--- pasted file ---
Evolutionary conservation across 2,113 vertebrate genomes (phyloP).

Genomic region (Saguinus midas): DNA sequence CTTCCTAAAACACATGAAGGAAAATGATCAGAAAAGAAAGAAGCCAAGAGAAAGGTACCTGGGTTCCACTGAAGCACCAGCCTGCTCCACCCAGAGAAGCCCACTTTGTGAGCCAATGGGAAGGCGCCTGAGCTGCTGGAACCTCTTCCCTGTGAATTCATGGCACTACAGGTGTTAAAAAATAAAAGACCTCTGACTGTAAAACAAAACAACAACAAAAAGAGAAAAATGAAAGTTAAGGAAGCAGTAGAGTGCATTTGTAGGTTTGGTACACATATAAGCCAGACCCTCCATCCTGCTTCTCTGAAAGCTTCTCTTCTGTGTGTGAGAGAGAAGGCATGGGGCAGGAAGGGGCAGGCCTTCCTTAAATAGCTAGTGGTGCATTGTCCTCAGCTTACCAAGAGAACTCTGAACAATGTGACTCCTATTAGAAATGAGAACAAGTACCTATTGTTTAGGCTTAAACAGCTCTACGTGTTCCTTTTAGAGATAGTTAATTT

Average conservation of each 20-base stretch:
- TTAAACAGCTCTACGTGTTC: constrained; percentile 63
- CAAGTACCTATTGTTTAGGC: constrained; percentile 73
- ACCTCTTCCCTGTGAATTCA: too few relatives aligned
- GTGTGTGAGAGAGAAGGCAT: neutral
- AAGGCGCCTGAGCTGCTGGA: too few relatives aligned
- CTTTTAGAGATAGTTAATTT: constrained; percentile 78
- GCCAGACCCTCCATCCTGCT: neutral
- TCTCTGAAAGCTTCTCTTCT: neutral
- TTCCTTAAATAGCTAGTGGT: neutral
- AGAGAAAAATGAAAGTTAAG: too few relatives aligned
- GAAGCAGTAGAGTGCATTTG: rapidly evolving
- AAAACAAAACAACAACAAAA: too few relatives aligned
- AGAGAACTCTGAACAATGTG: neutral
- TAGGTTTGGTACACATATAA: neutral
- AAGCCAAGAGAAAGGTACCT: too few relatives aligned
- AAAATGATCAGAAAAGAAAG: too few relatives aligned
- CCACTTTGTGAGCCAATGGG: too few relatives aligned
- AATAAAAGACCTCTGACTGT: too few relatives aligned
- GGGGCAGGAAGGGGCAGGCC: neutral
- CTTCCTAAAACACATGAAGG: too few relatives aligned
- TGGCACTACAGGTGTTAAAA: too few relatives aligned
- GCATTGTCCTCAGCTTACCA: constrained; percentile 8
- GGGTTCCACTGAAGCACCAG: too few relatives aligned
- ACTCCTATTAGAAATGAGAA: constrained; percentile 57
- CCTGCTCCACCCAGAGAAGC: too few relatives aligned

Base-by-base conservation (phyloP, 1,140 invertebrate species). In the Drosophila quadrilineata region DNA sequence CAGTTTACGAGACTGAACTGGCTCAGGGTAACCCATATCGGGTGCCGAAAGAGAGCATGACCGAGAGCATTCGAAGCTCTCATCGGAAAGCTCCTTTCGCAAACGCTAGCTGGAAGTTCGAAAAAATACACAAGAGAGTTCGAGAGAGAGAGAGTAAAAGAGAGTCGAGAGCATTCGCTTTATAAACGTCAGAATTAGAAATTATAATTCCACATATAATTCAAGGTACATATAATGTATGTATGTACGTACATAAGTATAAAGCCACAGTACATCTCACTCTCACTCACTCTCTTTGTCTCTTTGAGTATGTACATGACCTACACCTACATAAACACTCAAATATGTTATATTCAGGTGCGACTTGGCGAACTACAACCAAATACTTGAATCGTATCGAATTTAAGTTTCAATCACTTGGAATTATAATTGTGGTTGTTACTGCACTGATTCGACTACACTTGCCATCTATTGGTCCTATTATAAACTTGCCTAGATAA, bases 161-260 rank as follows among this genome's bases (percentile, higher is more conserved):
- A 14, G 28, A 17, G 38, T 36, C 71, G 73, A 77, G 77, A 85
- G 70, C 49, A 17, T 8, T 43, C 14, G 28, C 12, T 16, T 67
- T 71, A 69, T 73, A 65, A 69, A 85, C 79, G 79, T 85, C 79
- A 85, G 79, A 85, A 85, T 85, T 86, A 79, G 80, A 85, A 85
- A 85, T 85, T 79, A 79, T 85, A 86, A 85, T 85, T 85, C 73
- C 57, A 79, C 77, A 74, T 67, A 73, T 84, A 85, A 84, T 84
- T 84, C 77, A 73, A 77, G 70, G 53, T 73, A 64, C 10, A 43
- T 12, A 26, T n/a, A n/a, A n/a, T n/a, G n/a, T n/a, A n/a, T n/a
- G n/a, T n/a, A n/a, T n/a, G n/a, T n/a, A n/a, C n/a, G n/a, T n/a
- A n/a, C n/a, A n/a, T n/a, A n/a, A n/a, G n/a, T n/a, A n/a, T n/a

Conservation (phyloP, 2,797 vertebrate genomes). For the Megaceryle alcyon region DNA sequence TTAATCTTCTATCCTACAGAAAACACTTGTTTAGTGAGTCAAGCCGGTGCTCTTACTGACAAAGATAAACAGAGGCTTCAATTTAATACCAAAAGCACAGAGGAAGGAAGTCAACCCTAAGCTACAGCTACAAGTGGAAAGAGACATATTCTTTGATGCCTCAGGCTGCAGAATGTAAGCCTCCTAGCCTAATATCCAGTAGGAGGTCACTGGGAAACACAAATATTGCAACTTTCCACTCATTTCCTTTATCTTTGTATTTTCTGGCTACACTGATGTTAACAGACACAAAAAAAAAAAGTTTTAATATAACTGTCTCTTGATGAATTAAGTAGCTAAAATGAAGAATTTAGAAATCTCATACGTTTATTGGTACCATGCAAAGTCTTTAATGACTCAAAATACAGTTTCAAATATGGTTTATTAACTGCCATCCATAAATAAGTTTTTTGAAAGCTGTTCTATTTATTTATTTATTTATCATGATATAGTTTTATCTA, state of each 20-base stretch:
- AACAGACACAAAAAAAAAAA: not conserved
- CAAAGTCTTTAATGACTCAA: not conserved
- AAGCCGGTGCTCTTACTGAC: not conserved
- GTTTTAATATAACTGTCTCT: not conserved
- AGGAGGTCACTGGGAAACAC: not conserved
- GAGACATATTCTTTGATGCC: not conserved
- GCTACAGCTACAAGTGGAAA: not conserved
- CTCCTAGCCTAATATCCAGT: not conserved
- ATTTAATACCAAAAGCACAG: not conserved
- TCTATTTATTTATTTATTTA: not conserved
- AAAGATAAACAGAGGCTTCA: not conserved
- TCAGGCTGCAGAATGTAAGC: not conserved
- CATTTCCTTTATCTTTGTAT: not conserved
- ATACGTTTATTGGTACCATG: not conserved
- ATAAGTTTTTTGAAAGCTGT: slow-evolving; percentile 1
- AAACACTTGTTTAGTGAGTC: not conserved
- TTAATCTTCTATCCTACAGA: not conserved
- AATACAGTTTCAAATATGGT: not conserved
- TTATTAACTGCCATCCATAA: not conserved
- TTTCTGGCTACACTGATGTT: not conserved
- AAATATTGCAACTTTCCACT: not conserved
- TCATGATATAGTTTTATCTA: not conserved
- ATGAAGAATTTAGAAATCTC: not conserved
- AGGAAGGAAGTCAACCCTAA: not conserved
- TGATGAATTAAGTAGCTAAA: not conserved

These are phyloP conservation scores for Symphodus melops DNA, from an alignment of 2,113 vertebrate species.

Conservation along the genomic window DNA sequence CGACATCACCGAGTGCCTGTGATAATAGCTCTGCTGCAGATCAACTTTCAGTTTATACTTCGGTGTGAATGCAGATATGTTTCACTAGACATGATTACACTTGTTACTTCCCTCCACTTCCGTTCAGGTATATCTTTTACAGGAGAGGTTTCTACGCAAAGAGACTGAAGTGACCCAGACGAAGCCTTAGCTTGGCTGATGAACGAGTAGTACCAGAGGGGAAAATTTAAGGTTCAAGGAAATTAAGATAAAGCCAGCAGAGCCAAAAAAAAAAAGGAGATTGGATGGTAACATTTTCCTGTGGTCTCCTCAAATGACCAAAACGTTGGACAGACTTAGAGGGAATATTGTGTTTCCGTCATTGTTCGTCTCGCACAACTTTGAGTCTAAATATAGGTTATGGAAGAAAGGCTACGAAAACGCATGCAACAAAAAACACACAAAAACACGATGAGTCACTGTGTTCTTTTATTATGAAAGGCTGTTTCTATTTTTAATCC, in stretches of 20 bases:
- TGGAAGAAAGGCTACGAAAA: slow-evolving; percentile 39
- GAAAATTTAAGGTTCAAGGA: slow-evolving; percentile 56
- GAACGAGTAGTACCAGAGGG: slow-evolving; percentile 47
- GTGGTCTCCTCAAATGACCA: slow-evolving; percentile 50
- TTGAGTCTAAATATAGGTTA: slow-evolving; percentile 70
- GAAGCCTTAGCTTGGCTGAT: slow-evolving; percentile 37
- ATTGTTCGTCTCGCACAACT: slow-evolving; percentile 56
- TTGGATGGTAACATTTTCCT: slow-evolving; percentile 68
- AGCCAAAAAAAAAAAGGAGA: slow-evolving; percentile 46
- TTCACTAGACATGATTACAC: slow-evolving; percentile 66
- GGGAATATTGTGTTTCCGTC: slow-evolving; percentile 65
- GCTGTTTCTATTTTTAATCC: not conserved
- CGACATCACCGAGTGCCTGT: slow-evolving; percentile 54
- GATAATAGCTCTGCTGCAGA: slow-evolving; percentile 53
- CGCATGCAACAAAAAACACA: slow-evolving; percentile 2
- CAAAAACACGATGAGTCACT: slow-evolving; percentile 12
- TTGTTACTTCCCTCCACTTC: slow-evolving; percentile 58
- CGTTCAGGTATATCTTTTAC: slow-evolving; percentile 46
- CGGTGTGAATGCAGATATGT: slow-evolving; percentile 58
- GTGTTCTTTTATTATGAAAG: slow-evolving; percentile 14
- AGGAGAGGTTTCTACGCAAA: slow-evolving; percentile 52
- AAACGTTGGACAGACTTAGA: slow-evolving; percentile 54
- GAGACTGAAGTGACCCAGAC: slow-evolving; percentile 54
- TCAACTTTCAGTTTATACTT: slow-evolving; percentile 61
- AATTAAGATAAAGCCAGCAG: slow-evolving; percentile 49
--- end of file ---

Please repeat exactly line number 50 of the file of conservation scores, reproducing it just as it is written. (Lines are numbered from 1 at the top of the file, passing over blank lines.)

- TCTATTTATTTATTTATTTA: not conserved